Finance Minister Blümel: “Times of crisis are not a legal void. Hence zero tolerance for misuse of subsidies.”
 

“We have spread a protective screen of 38 billion euros over our economy to safeguard jobs and the location. Times of crisis are not a legal void. We help all those who need our help and show no tolerance for those who want to enrich themselves in the crisis. Therefore, we will closely examine the appropriateness of the payouts, and punish any abuse as before. I have therefore ordered that from now on the Financial Police focus on controlling for abuses of the short-time work regulations,” said Finance Minister Gernot Blümel.

The risk analyses of the Financial Police show that currently more and more companies are also registering short-time work in those sectors and areas where there is no comprehensible reason for short-time work. At the same time, there is an increasing number of reports from affected employees about companies that have registered short-time work and either force their employees to enter their own working time incorrectly, or falsify the working time after the employee has entered it. The Financial Police will therefore start focused checks based on these developments and will consistently follow up both the reports and the results of its own risk analyses. “With the new short-time working model, we have introduced a very good measure that is unprecedented in Europe. This system is intended to be attractive for employers who would otherwise have to dismiss employees. Companies that want to enrich themselves with tax money at the expense of the general public are not the target group of this instrument. Therefore, zero tolerance for short-time work fraudsters,” said Blümel.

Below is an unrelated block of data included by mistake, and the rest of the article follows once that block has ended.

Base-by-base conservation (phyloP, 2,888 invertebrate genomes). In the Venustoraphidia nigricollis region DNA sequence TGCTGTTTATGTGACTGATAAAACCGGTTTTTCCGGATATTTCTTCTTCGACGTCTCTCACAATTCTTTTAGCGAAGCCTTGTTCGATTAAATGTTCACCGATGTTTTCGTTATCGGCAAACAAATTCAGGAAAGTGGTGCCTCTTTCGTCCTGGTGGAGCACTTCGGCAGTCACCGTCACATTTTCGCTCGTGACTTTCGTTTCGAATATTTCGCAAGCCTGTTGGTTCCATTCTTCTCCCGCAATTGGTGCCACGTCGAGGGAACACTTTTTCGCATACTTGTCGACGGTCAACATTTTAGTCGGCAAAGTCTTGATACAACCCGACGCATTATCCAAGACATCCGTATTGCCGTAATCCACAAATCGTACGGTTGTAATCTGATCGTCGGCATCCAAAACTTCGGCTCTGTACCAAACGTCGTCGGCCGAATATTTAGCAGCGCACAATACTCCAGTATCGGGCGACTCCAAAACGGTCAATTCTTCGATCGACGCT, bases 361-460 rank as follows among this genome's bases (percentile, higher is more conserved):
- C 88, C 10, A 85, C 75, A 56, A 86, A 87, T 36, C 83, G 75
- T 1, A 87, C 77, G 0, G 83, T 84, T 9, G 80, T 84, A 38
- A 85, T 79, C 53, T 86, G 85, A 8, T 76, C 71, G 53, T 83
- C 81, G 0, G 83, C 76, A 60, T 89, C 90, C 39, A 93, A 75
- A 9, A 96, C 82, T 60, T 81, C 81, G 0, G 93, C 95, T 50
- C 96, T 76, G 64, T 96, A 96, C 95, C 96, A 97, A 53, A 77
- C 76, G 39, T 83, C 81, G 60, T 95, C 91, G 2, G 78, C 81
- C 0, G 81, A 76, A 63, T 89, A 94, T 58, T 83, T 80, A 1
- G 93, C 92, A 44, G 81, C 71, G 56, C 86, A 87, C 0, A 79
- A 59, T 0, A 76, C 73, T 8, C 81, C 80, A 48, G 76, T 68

Across Austria, about 350 Financial Police officers are deployed for these focused checks. There is close coordination with the AMS (Public Employment Service Austria) regarding the controls, and the findings of the Financial Police are directly forwarded to the AMS. Offending companies are threatened with massive penalties: Depending on the form of the offence, the penalty for tax evasion can be a heavy fine of up to twice the amount evaded plus up to four years in prison. Subsidy fraud is punishable by up to 10 years in prison, and additionally severe penalties for forgery of documents may be imposed. Checks will not be carried out without prior suspicion and risk analysis, and should under no circumstances place an unnecessary burden on honest companies.

The controls of the Financial Police will of course be carried out in strict compliance with the distance and hygiene regulations within the framework of the Covid-19 laws.